Professor Marco Dáz-Muoz of Michigan State University is still traumatised by what he saw last Monday evening when a shooter entered his class in Berkey Hall and killed two of his students in what he has dubbed “12 minutes of terror.”
“Those images haunt me. The images of those two girls,” Díaz-Muñoz told The Associated Press.
Both juniors Arielle Anderson and Alexandria Verner would pass away that evening, February 13. Six additional students would be killed during the shooting rampage in two college buildings by the alleged shooter, Anthony McRae. Brian Fraser would also pass away. Critical gunshot wounds would strike five additional people.
Daz-Muoz and other students are expected to return to class on Monday. Despite calls to delay the return, the institution confirmed Friday in an email to students and employees that campus operations would resume. In Berkey Hall, where two students passed away, there won’t be any classes for the remainder of the academic year.
According to Daz-Muoz, the institution offered to hire a different professor to fill in until the end of the semester. He hasn’t decided yet, but he intends to return and teach next week.
“On one hand, I wish I could forget everything. On the other hand, Dáz-Muoz added, “I suppose I need to help my students pick up the pieces. “I feel that I need to support my kids in developing a sense of significance,”
Yet not everyone in the neighbourhood is prepared for the quick return. The State News’ editorial board said on Thursday that they wouldn’t be in class next week, either in person or online. The pupils wrote that healing required more time.
Students were observed packing their bags to depart East Lansing in the days after the massacre, with all activities suspended for 48 hours and no courses until at least Monday. Almost 20,000 people have signed a petition calling for hybrid or online choices for students as of Saturday. Over 50,000 students attend Michigan State, 19,000 of whom reside on campus.
Dáz-Muoz acknowledges that some kids won’t be prepared to return, stating that some may still be afraid of “looking out the window, at the doors, and over their shoulder.”
Some students in my class will graduate this term. And they want a happier conclusion to this terrible nightmare than how it did on Monday, Daz-Muoz remarked.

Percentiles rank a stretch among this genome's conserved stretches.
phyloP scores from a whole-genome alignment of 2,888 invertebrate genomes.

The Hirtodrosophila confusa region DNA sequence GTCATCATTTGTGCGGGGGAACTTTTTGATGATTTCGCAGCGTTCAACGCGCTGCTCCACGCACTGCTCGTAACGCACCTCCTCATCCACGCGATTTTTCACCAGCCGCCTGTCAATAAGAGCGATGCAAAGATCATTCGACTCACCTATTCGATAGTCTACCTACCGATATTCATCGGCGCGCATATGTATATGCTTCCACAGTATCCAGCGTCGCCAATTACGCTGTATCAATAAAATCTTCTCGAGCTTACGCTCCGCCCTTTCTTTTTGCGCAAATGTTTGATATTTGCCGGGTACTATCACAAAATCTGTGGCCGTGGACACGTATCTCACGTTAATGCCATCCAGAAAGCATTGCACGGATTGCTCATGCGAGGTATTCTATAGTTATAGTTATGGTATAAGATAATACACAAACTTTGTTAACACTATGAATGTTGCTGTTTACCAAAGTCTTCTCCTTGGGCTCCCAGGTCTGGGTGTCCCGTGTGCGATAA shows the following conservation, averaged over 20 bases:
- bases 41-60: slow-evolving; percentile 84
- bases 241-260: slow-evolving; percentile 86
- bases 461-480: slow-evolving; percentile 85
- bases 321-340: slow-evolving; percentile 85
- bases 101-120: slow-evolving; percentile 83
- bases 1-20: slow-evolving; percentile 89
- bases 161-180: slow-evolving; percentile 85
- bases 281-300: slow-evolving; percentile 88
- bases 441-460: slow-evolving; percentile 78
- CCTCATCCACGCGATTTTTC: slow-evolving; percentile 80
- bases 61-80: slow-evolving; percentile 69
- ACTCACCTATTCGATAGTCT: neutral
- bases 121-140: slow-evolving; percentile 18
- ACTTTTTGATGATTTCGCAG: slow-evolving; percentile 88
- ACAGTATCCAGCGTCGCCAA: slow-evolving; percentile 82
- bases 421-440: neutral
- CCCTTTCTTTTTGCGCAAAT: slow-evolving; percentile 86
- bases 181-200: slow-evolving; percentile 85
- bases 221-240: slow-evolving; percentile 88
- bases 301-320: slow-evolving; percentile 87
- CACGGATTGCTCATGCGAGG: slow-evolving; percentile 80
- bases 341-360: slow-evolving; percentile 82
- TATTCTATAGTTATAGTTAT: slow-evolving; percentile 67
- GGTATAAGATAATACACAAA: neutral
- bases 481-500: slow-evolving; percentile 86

The university announced that all students will have a credit/no credit option this semester, allowing them to obtain credit for all classes without it affecting their total grade point average, in an email addressed to teachers on Friday. In the email, interim Provost Thomas Jeitschko urged all teachers to treat each student with “as much kindness and flexibility as you are able, now and in the weeks to come.”
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Interim President Teresa Woodruff stated on Thursday that “we are promoting empathy and patience and creating a climate for all to recuperate at their own time.”
At Sparrow Hospital, four injured students are still in serious condition, a hospital spokesman reported on Saturday. On Thursday, one had their condition upgraded to stable.
Thus far in 2023, horrific shootings have claimed the lives of dozens of people. According to the Gun Violence Archive, there were more than 600 mass shootings in the United States in 2022 that resulted in at least four fatalities or injuries.
The shootings at Michigan State University occurred on Monday during the start of evening courses at Berkey Hall and closed by at the MSU Union, a gathering place for students to hang out, study, and eat.
Anthony McRae, 43, who ultimately committed suicide when approached by police not far from his home in Lansing, was sought out by police and was instructed to stay in place for four hours — using the phrase “run, hide, fight” if necessary — while they searched the enormous campus.
They said he was the lone gunman and had no affiliation with either the victims or Michigan State as a student or staff member.
Daz-Muoz recalls hearing “explosions” outside his class before a masked man materialised in Room 114’s doorway and started shooting in the open. Students crouched beneath tables and furniture before attempting to flee via broken windows.
After “one to two minutes” of shooting, the gunman turned around and left, leaving behind “destruction and death in my classroom,” said Díaz-Muñoz.
For Díaz-Muñoz, the terror didn’t end as abruptly. The carnage that occurred in his classroom was “something you saw in a movie,” he said.
Díaz-Muñoz says he has taken prescription medication as a way to force himself to sleep, only emerging from his room “for a bowl of soup.”
According to the assistant professor, he is telling his tale to promote gun control.
“If the lawmakers and the senators saw what I saw, instead of hearing in the news one more statistic. If they had seen those girls and the pools of blood that I saw, the horror we lived, they would be shamed into action,” Díaz-Muñoz said.